SLOAN COLUMN: Looking forward to a night with ‘Guy’
“I wish I was in Austin/in the Chili Parlor Bar/drinking mad dog margaritas/and not carin’ where you are.” - Dublin Blues, by Guy Clark
It may not be the Chili Parlor Bar, but I’ll settle for the balcony of the Francis Marion Performing Arts Center on Tuesday night.
When the lights go out, the curtains goes up and Steve Earle and the Dukes take the stage, myself and many others will be filled with visions of exchanging a congested big city freeway for “some dirt road back streets,” the endless possibilities of eating homegrown tomatoes, and tagging along with an old desperado to the Green Frog Café, all courtesy of legendary songwriter Guy Clark.
Earle and his band will spend the better part of the evening playing songs from his recently released album, “Guy.” The record is a tribute to Earle’s friend mentor and hero. He joins others, including myself, in calling the late Texas troubadour the “quintessential songwriter – the songwriter of songwriters.”
I could listen to Guy Clark all day long – literally. Clark, who died in 2016, recorded 20 albums over the course of a career that spanned three decades. From his first studio album, “Old No. 1’s,” released in 1974, to his final record, “My Favorite Picture of You,” in 2013, he turned songwriting into a master craft.
When it comes to writing songs, Clark was a consummate artist. He painted portraits and panoramic scenes with his pen and then put them to music. Kris Kristofferson called Clark “one of the most extraordinary men and songwriters this world has ever seen.”
His songs are masterpieces of storytelling.
“I have seen the David/I’ve seen the Mona Lisa too/ and I have heard Doc Watson play Columbia Stockade Blues.”
My appreciation for Clark and his music has only come recently. I came across a video of another favorite Texas singer, Jamie Lin Wilson, singing Clark’s “Anyhow, I Love You,” and was mesmerized.
“I wish I had a dime, for every bad time/ but the bad times always seem to keep the change.”
I looked in him up, listened to a song or two, and in short time I was hooked. The only song of Clark’s I was familiar with at the time was “L.A. Freeway,” recorded and made popular by Jerry Jeff Walker.
“Pack up all your dishes/make note of all good wishes/say goodbye to the landlord for me/ that son of a gun has always bored me.”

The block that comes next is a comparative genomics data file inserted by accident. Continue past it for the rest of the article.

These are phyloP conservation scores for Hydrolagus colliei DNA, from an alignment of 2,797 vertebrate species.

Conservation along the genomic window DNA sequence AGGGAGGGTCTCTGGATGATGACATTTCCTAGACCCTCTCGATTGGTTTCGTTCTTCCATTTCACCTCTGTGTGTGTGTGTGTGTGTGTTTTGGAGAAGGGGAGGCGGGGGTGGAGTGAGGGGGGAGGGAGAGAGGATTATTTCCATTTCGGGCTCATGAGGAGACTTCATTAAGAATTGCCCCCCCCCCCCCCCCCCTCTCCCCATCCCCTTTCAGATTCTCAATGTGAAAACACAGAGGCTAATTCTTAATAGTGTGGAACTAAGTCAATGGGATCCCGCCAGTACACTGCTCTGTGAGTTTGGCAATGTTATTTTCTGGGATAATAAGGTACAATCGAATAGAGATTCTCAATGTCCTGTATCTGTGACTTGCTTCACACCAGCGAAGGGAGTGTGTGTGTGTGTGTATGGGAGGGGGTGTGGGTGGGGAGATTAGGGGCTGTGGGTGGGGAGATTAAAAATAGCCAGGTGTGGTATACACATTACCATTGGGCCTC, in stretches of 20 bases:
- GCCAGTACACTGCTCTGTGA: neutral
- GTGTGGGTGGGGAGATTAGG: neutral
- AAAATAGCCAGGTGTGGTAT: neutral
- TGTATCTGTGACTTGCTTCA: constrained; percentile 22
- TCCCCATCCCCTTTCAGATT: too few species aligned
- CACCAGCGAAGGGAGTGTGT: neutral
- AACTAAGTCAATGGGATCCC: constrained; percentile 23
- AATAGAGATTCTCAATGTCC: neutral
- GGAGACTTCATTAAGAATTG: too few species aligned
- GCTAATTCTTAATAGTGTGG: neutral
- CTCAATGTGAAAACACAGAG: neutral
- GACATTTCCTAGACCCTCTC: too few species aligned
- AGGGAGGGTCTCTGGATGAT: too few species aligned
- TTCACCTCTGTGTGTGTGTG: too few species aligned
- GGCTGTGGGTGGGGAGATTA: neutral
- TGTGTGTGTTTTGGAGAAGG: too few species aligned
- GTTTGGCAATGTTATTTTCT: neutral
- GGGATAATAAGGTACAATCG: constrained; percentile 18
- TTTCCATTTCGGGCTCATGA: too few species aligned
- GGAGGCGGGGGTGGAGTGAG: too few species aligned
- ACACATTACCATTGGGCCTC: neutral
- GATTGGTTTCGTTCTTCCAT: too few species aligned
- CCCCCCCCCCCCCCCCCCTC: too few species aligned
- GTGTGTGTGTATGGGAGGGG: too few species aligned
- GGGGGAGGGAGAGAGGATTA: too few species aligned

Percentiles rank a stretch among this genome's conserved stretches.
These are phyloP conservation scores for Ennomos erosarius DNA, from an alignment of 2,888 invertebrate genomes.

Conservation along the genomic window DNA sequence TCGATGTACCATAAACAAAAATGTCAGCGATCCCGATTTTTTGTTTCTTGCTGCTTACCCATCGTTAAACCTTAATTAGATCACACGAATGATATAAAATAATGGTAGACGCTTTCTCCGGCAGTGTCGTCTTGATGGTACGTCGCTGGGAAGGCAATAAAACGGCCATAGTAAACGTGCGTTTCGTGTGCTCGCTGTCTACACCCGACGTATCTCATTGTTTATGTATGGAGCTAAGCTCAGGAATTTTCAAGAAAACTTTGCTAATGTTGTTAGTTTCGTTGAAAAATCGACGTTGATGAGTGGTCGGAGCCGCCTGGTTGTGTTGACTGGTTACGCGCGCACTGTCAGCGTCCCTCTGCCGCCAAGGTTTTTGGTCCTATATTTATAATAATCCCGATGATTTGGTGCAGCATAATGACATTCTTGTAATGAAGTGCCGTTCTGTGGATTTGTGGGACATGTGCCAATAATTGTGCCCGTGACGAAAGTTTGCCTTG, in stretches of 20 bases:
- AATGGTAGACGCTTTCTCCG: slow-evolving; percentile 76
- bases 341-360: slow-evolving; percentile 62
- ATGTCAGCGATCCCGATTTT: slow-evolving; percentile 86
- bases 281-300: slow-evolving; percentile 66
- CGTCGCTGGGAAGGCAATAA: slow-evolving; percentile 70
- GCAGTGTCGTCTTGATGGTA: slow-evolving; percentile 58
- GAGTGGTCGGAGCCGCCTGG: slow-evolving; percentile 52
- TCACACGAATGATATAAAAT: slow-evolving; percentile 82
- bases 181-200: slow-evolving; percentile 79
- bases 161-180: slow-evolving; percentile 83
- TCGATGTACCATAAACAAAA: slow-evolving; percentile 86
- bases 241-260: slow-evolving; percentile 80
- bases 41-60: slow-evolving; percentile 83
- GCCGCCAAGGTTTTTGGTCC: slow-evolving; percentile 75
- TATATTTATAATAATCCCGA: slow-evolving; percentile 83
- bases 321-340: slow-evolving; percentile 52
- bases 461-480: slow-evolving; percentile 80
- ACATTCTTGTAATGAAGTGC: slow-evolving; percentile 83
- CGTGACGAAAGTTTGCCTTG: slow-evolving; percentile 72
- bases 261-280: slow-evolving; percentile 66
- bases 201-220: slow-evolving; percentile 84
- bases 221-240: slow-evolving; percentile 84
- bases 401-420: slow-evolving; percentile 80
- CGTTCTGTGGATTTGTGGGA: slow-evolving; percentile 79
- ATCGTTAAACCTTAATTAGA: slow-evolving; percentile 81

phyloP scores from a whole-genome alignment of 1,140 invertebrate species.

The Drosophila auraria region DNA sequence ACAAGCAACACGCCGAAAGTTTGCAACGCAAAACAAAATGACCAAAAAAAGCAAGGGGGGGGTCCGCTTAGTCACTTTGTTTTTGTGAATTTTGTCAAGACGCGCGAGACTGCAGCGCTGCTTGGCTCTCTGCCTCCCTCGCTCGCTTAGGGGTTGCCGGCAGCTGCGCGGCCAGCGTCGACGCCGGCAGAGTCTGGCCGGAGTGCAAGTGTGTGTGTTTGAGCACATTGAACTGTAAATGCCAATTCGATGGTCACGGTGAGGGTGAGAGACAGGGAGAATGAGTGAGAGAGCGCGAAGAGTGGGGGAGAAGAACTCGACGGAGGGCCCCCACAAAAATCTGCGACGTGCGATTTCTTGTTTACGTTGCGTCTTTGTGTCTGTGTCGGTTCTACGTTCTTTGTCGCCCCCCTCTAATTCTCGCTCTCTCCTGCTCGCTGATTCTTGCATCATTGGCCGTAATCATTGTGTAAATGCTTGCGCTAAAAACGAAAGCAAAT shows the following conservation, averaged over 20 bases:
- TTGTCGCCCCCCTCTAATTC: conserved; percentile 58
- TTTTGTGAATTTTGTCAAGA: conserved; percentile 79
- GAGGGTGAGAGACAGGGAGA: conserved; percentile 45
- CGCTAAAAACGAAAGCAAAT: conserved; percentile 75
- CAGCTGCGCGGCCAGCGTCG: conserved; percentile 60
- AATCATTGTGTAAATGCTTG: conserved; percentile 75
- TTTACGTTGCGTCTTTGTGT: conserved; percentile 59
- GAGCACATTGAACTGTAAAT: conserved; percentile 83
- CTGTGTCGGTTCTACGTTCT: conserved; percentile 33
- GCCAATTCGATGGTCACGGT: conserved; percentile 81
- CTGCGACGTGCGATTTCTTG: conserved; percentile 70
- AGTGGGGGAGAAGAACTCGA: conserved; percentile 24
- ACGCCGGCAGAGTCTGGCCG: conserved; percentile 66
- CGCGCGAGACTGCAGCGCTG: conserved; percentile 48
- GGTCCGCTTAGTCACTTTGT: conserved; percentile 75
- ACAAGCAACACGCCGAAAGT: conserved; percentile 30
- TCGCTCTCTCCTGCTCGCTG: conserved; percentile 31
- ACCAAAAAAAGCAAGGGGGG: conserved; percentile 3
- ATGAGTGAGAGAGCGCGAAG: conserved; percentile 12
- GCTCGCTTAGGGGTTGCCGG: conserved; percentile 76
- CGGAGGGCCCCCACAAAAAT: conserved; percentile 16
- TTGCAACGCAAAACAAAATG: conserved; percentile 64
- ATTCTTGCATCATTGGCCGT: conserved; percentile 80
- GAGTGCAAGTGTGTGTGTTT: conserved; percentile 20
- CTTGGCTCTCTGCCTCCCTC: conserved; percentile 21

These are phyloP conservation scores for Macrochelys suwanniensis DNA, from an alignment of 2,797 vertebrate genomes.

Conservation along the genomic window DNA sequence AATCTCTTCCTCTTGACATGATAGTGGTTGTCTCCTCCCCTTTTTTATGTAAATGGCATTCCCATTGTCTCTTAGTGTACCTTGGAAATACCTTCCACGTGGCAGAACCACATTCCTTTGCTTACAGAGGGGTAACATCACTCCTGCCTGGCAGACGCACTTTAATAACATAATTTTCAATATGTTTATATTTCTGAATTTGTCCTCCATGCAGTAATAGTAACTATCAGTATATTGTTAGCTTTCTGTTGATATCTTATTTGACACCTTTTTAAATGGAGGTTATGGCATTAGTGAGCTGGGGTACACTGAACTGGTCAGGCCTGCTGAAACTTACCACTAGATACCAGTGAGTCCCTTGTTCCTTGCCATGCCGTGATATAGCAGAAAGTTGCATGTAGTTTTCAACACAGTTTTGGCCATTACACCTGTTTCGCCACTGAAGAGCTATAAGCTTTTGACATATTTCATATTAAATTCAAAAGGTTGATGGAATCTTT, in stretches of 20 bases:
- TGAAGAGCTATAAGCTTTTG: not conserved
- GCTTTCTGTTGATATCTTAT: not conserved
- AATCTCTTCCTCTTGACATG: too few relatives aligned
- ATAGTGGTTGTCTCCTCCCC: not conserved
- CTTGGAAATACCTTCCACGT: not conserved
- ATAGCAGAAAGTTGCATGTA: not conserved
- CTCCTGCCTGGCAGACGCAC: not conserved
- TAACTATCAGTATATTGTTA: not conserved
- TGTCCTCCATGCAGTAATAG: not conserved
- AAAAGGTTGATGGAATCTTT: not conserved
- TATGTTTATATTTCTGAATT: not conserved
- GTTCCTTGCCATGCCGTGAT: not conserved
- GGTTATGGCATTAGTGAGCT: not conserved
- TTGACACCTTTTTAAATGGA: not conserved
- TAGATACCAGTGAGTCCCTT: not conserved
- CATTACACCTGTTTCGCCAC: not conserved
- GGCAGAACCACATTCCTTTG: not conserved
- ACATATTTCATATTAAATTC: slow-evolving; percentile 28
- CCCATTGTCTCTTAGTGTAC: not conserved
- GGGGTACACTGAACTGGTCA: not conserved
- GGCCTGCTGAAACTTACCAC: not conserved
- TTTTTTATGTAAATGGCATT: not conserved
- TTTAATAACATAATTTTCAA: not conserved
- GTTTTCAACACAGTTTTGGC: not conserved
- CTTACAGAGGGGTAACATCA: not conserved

Many of Clark’s songs are about ordinary living and appreciating the simple things in life. In “Stuff that Works,” he sings of a comfortable work shirt, an old pair of boots that fit just right, an old used car that runs just like a top, and a reliable friend.
“Stuff that works, stuff that holds up/The kind of stuff you don’ hang on the wall/Stuff that’ real, stuff you feel/The kind of stuff you reach for when you fall.”
Clark’s wife of 40 years inspired him to write numerous touching love songs.
"I’d rather sleep in a box, like a bum on the street,
Than a fine feather bed, without your little ol’ cold feet.
I’d rather be deaf, dumb, and stone blind,
Than to know that your mornings will never be mine.
I’d rather die young than to live without you.
I’d rather go hungry than eat lonesome stew.
It’s once in a lifetime and it won’t come again,
It’s here and it’s gone on a magnolia wind."
He wrote of social issues. On his 2002 album, “The Dark,” he called attention to the plight of the homeless in the song “Homeless.”
"Homeless, get away from here, Don’t give them no money they’ll just spend it on beer.
Homeless, will work for food, You’ll do anything that you gotta do, when you’re homeless."
I have no one favorite Guy Clark song because there are simply too many. There are a few which stand out, such as “That Old Time Feelin’,” “Instant Coffee Blues,” “Maybe I Can Paint Over That,” and “The Cape.”
“He’s one of those who knows that life is just a leap of faith/ Spread your arms and hold your breath/And always trust your cape.”
Like so many others, Earle said he would not be where is at today without Clark’s help and friendship. Prior to recording “”Guy,” Earle paid homage to his mentor in the song “Goodbye Michelangelo.”
“So long my captain, adios/Sail upon the sea of ghosts/Chase the white whale to the end/ Bring the story back again.
I’m bound to follow you some day/You have always shown the way/So we knew where we had to go/Goodbye Michelangelo.”
While it won’t be quite the same as listening to the man himself, Earle and The Dukes will sing of hanging out in west Texas parking lots, ghostly guitars, and Randall knives, and we’ll be reminded that the music of Guy Clark is much like an old friend.
“Old friends, they shine like diamonds / Old friends, you can always call /Old friends, Lord you can’t buy ‘em/You know it’s Old friends after all.”